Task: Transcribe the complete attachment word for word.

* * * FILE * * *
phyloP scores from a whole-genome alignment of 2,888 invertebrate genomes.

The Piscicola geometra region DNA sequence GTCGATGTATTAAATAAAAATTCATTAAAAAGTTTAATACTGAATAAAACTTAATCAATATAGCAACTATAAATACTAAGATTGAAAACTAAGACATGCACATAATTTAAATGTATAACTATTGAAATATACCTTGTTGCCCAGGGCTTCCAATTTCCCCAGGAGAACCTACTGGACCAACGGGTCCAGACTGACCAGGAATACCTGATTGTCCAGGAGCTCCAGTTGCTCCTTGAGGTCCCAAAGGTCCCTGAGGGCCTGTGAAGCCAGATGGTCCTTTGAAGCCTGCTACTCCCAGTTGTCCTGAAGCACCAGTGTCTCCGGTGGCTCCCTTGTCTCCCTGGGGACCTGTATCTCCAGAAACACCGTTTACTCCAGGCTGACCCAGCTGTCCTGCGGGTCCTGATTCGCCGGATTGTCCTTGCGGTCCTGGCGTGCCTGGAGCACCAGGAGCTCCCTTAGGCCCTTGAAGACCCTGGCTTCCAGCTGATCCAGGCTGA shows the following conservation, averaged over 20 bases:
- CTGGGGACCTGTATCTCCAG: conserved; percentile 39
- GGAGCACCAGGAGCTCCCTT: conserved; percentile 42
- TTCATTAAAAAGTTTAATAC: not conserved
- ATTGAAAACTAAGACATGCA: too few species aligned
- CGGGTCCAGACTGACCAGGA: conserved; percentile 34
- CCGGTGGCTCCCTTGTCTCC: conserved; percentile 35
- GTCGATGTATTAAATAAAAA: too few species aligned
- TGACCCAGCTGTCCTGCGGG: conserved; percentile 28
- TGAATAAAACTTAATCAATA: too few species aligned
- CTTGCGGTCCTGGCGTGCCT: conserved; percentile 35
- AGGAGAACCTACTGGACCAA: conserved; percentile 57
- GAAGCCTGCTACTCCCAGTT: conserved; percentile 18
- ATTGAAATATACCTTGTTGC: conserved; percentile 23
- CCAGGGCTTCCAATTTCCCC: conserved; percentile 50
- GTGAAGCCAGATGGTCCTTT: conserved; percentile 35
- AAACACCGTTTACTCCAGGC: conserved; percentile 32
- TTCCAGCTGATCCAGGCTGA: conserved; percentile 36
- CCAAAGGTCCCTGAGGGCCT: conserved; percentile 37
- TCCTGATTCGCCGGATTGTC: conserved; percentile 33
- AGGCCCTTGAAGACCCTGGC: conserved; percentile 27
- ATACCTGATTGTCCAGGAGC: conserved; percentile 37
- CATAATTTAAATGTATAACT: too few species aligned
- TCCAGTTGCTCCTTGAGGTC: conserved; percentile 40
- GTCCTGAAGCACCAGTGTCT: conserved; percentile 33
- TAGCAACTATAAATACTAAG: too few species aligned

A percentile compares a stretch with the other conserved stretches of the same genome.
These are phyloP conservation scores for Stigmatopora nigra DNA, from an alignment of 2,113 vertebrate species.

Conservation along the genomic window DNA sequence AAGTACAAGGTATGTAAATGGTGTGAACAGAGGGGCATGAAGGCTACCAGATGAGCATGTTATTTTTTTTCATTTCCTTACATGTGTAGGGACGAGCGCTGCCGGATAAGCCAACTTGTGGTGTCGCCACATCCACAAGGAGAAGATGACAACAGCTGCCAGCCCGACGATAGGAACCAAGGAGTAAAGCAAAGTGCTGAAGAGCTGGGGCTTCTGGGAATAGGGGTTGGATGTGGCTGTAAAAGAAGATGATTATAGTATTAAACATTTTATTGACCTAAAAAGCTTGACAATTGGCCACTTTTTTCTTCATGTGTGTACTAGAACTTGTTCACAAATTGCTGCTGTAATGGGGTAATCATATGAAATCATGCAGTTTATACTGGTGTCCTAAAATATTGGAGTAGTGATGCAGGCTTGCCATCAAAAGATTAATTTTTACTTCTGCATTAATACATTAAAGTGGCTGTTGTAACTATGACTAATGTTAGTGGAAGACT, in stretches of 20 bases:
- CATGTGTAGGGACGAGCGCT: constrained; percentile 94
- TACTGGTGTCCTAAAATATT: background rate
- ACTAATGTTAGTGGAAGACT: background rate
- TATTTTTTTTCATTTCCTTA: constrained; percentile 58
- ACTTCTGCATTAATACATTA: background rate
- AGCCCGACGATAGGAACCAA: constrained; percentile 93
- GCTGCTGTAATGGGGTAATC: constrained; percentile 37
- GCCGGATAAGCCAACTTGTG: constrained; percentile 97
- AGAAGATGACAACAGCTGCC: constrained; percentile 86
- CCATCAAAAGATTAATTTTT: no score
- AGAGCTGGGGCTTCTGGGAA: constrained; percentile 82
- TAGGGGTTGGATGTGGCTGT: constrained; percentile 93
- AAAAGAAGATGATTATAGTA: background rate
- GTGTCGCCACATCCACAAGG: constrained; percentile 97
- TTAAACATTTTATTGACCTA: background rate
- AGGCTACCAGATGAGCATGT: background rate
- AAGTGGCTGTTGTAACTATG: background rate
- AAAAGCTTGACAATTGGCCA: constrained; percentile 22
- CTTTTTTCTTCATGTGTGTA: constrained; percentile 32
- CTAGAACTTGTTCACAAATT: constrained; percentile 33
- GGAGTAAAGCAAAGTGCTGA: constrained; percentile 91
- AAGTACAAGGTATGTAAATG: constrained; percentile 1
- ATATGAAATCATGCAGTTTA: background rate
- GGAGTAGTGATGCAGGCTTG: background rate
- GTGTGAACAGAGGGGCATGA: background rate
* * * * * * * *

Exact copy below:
phyloP scores from a whole-genome alignment of 2,888 invertebrate genomes.

The Piscicola geometra region DNA sequence GTCGATGTATTAAATAAAAATTCATTAAAAAGTTTAATACTGAATAAAACTTAATCAATATAGCAACTATAAATACTAAGATTGAAAACTAAGACATGCACATAATTTAAATGTATAACTATTGAAATATACCTTGTTGCCCAGGGCTTCCAATTTCCCCAGGAGAACCTACTGGACCAACGGGTCCAGACTGACCAGGAATACCTGATTGTCCAGGAGCTCCAGTTGCTCCTTGAGGTCCCAAAGGTCCCTGAGGGCCTGTGAAGCCAGATGGTCCTTTGAAGCCTGCTACTCCCAGTTGTCCTGAAGCACCAGTGTCTCCGGTGGCTCCCTTGTCTCCCTGGGGACCTGTATCTCCAGAAACACCGTTTACTCCAGGCTGACCCAGCTGTCCTGCGGGTCCTGATTCGCCGGATTGTCCTTGCGGTCCTGGCGTGCCTGGAGCACCAGGAGCTCCCTTAGGCCCTTGAAGACCCTGGCTTCCAGCTGATCCAGGCTGA shows the following conservation, averaged over 20 bases:
- CTGGGGACCTGTATCTCCAG: conserved; percentile 39
- GGAGCACCAGGAGCTCCCTT: conserved; percentile 42
- TTCATTAAAAAGTTTAATAC: not conserved
- ATTGAAAACTAAGACATGCA: too few species aligned
- CGGGTCCAGACTGACCAGGA: conserved; percentile 34
- CCGGTGGCTCCCTTGTCTCC: conserved; percentile 35
- GTCGATGTATTAAATAAAAA: too few species aligned
- TGACCCAGCTGTCCTGCGGG: conserved; percentile 28
- TGAATAAAACTTAATCAATA: too few species aligned
- CTTGCGGTCCTGGCGTGCCT: conserved; percentile 35
- AGGAGAACCTACTGGACCAA: conserved; percentile 57
- GAAGCCTGCTACTCCCAGTT: conserved; percentile 18
- ATTGAAATATACCTTGTTGC: conserved; percentile 23
- CCAGGGCTTCCAATTTCCCC: conserved; percentile 50
- GTGAAGCCAGATGGTCCTTT: conserved; percentile 35
- AAACACCGTTTACTCCAGGC: conserved; percentile 32
- TTCCAGCTGATCCAGGCTGA: conserved; percentile 36
- CCAAAGGTCCCTGAGGGCCT: conserved; percentile 37
- TCCTGATTCGCCGGATTGTC: conserved; percentile 33
- AGGCCCTTGAAGACCCTGGC: conserved; percentile 27
- ATACCTGATTGTCCAGGAGC: conserved; percentile 37
- CATAATTTAAATGTATAACT: too few species aligned
- TCCAGTTGCTCCTTGAGGTC: conserved; percentile 40
- GTCCTGAAGCACCAGTGTCT: conserved; percentile 33
- TAGCAACTATAAATACTAAG: too few species aligned

A percentile compares a stretch with the other conserved stretches of the same genome.
These are phyloP conservation scores for Stigmatopora nigra DNA, from an alignment of 2,113 vertebrate species.

Conservation along the genomic window DNA sequence AAGTACAAGGTATGTAAATGGTGTGAACAGAGGGGCATGAAGGCTACCAGATGAGCATGTTATTTTTTTTCATTTCCTTACATGTGTAGGGACGAGCGCTGCCGGATAAGCCAACTTGTGGTGTCGCCACATCCACAAGGAGAAGATGACAACAGCTGCCAGCCCGACGATAGGAACCAAGGAGTAAAGCAAAGTGCTGAAGAGCTGGGGCTTCTGGGAATAGGGGTTGGATGTGGCTGTAAAAGAAGATGATTATAGTATTAAACATTTTATTGACCTAAAAAGCTTGACAATTGGCCACTTTTTTCTTCATGTGTGTACTAGAACTTGTTCACAAATTGCTGCTGTAATGGGGTAATCATATGAAATCATGCAGTTTATACTGGTGTCCTAAAATATTGGAGTAGTGATGCAGGCTTGCCATCAAAAGATTAATTTTTACTTCTGCATTAATACATTAAAGTGGCTGTTGTAACTATGACTAATGTTAGTGGAAGACT, in stretches of 20 bases:
- CATGTGTAGGGACGAGCGCT: constrained; percentile 94
- TACTGGTGTCCTAAAATATT: background rate
- ACTAATGTTAGTGGAAGACT: background rate
- TATTTTTTTTCATTTCCTTA: constrained; percentile 58
- ACTTCTGCATTAATACATTA: background rate
- AGCCCGACGATAGGAACCAA: constrained; percentile 93
- GCTGCTGTAATGGGGTAATC: constrained; percentile 37
- GCCGGATAAGCCAACTTGTG: constrained; percentile 97
- AGAAGATGACAACAGCTGCC: constrained; percentile 86
- CCATCAAAAGATTAATTTTT: no score
- AGAGCTGGGGCTTCTGGGAA: constrained; percentile 82
- TAGGGGTTGGATGTGGCTGT: constrained; percentile 93
- AAAAGAAGATGATTATAGTA: background rate
- GTGTCGCCACATCCACAAGG: constrained; percentile 97
- TTAAACATTTTATTGACCTA: background rate
- AGGCTACCAGATGAGCATGT: background rate
- AAGTGGCTGTTGTAACTATG: background rate
- AAAAGCTTGACAATTGGCCA: constrained; percentile 22
- CTTTTTTCTTCATGTGTGTA: constrained; percentile 32
- CTAGAACTTGTTCACAAATT: constrained; percentile 33
- GGAGTAAAGCAAAGTGCTGA: constrained; percentile 91
- AAGTACAAGGTATGTAAATG: constrained; percentile 1
- ATATGAAATCATGCAGTTTA: background rate
- GGAGTAGTGATGCAGGCTTG: background rate
- GTGTGAACAGAGGGGCATGA: background rate